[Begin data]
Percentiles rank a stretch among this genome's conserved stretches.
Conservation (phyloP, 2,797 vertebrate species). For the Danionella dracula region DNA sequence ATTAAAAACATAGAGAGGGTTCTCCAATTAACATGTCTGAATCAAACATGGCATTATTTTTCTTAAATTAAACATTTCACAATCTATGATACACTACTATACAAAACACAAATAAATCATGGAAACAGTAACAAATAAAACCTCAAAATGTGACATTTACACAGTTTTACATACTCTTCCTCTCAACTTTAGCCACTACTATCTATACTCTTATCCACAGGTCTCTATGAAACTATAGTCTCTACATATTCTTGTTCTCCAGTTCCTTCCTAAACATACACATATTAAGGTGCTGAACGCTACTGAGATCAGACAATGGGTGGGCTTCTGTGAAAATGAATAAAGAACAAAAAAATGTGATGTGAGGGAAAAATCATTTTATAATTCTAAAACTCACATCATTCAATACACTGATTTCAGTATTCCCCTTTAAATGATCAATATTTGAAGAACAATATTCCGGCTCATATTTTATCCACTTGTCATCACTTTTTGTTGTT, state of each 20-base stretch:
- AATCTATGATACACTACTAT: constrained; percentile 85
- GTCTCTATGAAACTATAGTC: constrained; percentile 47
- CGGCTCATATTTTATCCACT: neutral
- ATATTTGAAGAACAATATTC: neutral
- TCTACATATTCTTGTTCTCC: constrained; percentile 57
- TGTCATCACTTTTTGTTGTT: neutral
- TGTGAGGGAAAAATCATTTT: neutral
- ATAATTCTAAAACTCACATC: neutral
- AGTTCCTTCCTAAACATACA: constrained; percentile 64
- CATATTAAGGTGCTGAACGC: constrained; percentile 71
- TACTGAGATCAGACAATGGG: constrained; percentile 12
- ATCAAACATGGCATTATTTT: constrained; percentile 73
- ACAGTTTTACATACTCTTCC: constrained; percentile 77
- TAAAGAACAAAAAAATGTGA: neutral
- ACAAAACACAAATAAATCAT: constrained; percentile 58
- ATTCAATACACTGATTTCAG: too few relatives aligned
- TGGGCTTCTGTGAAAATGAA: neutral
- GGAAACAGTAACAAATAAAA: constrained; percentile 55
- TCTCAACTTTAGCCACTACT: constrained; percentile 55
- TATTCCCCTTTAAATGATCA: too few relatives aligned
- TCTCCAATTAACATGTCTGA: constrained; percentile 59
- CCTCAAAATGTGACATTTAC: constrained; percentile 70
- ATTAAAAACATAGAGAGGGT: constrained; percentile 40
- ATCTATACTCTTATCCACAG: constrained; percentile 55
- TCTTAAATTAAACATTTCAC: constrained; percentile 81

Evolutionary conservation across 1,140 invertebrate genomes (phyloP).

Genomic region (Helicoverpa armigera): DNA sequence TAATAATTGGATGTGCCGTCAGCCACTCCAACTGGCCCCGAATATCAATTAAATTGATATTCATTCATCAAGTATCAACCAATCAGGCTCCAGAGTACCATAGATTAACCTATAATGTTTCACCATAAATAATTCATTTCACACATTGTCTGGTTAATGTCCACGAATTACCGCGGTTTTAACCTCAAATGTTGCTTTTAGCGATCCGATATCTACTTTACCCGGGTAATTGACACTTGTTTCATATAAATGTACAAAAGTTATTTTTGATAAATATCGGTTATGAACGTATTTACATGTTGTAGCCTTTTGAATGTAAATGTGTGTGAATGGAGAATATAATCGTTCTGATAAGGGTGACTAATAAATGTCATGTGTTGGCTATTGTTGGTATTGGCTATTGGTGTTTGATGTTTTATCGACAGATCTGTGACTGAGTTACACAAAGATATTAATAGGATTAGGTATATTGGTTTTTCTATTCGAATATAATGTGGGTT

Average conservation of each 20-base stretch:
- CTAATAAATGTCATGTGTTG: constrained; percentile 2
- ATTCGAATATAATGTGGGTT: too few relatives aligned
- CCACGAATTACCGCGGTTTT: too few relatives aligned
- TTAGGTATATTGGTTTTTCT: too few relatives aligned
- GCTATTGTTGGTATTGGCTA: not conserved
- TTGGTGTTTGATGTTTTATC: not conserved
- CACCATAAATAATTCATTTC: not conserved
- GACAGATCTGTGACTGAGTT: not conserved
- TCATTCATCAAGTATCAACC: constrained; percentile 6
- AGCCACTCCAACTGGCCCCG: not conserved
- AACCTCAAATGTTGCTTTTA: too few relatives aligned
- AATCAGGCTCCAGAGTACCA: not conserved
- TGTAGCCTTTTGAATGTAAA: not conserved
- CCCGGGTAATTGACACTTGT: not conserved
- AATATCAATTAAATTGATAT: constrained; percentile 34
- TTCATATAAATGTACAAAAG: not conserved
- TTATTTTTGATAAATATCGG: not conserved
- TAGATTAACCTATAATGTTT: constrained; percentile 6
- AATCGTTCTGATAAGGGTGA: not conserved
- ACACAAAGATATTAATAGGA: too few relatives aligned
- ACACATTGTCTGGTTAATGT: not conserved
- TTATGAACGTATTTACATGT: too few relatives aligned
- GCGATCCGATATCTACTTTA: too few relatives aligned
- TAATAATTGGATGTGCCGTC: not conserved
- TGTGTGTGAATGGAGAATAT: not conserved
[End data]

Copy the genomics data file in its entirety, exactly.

Percentiles rank a stretch among this genome's conserved stretches.
Conservation (phyloP, 2,797 vertebrate species). For the Danionella dracula region DNA sequence ATTAAAAACATAGAGAGGGTTCTCCAATTAACATGTCTGAATCAAACATGGCATTATTTTTCTTAAATTAAACATTTCACAATCTATGATACACTACTATACAAAACACAAATAAATCATGGAAACAGTAACAAATAAAACCTCAAAATGTGACATTTACACAGTTTTACATACTCTTCCTCTCAACTTTAGCCACTACTATCTATACTCTTATCCACAGGTCTCTATGAAACTATAGTCTCTACATATTCTTGTTCTCCAGTTCCTTCCTAAACATACACATATTAAGGTGCTGAACGCTACTGAGATCAGACAATGGGTGGGCTTCTGTGAAAATGAATAAAGAACAAAAAAATGTGATGTGAGGGAAAAATCATTTTATAATTCTAAAACTCACATCATTCAATACACTGATTTCAGTATTCCCCTTTAAATGATCAATATTTGAAGAACAATATTCCGGCTCATATTTTATCCACTTGTCATCACTTTTTGTTGTT, state of each 20-base stretch:
- AATCTATGATACACTACTAT: constrained; percentile 85
- GTCTCTATGAAACTATAGTC: constrained; percentile 47
- CGGCTCATATTTTATCCACT: neutral
- ATATTTGAAGAACAATATTC: neutral
- TCTACATATTCTTGTTCTCC: constrained; percentile 57
- TGTCATCACTTTTTGTTGTT: neutral
- TGTGAGGGAAAAATCATTTT: neutral
- ATAATTCTAAAACTCACATC: neutral
- AGTTCCTTCCTAAACATACA: constrained; percentile 64
- CATATTAAGGTGCTGAACGC: constrained; percentile 71
- TACTGAGATCAGACAATGGG: constrained; percentile 12
- ATCAAACATGGCATTATTTT: constrained; percentile 73
- ACAGTTTTACATACTCTTCC: constrained; percentile 77
- TAAAGAACAAAAAAATGTGA: neutral
- ACAAAACACAAATAAATCAT: constrained; percentile 58
- ATTCAATACACTGATTTCAG: too few relatives aligned
- TGGGCTTCTGTGAAAATGAA: neutral
- GGAAACAGTAACAAATAAAA: constrained; percentile 55
- TCTCAACTTTAGCCACTACT: constrained; percentile 55
- TATTCCCCTTTAAATGATCA: too few relatives aligned
- TCTCCAATTAACATGTCTGA: constrained; percentile 59
- CCTCAAAATGTGACATTTAC: constrained; percentile 70
- ATTAAAAACATAGAGAGGGT: constrained; percentile 40
- ATCTATACTCTTATCCACAG: constrained; percentile 55
- TCTTAAATTAAACATTTCAC: constrained; percentile 81

Evolutionary conservation across 1,140 invertebrate genomes (phyloP).

Genomic region (Helicoverpa armigera): DNA sequence TAATAATTGGATGTGCCGTCAGCCACTCCAACTGGCCCCGAATATCAATTAAATTGATATTCATTCATCAAGTATCAACCAATCAGGCTCCAGAGTACCATAGATTAACCTATAATGTTTCACCATAAATAATTCATTTCACACATTGTCTGGTTAATGTCCACGAATTACCGCGGTTTTAACCTCAAATGTTGCTTTTAGCGATCCGATATCTACTTTACCCGGGTAATTGACACTTGTTTCATATAAATGTACAAAAGTTATTTTTGATAAATATCGGTTATGAACGTATTTACATGTTGTAGCCTTTTGAATGTAAATGTGTGTGAATGGAGAATATAATCGTTCTGATAAGGGTGACTAATAAATGTCATGTGTTGGCTATTGTTGGTATTGGCTATTGGTGTTTGATGTTTTATCGACAGATCTGTGACTGAGTTACACAAAGATATTAATAGGATTAGGTATATTGGTTTTTCTATTCGAATATAATGTGGGTT

Average conservation of each 20-base stretch:
- CTAATAAATGTCATGTGTTG: constrained; percentile 2
- ATTCGAATATAATGTGGGTT: too few relatives aligned
- CCACGAATTACCGCGGTTTT: too few relatives aligned
- TTAGGTATATTGGTTTTTCT: too few relatives aligned
- GCTATTGTTGGTATTGGCTA: not conserved
- TTGGTGTTTGATGTTTTATC: not conserved
- CACCATAAATAATTCATTTC: not conserved
- GACAGATCTGTGACTGAGTT: not conserved
- TCATTCATCAAGTATCAACC: constrained; percentile 6
- AGCCACTCCAACTGGCCCCG: not conserved
- AACCTCAAATGTTGCTTTTA: too few relatives aligned
- AATCAGGCTCCAGAGTACCA: not conserved
- TGTAGCCTTTTGAATGTAAA: not conserved
- CCCGGGTAATTGACACTTGT: not conserved
- AATATCAATTAAATTGATAT: constrained; percentile 34
- TTCATATAAATGTACAAAAG: not conserved
- TTATTTTTGATAAATATCGG: not conserved
- TAGATTAACCTATAATGTTT: constrained; percentile 6
- AATCGTTCTGATAAGGGTGA: not conserved
- ACACAAAGATATTAATAGGA: too few relatives aligned
- ACACATTGTCTGGTTAATGT: not conserved
- TTATGAACGTATTTACATGT: too few relatives aligned
- GCGATCCGATATCTACTTTA: too few relatives aligned
- TAATAATTGGATGTGCCGTC: not conserved
- TGTGTGTGAATGGAGAATAT: not conserved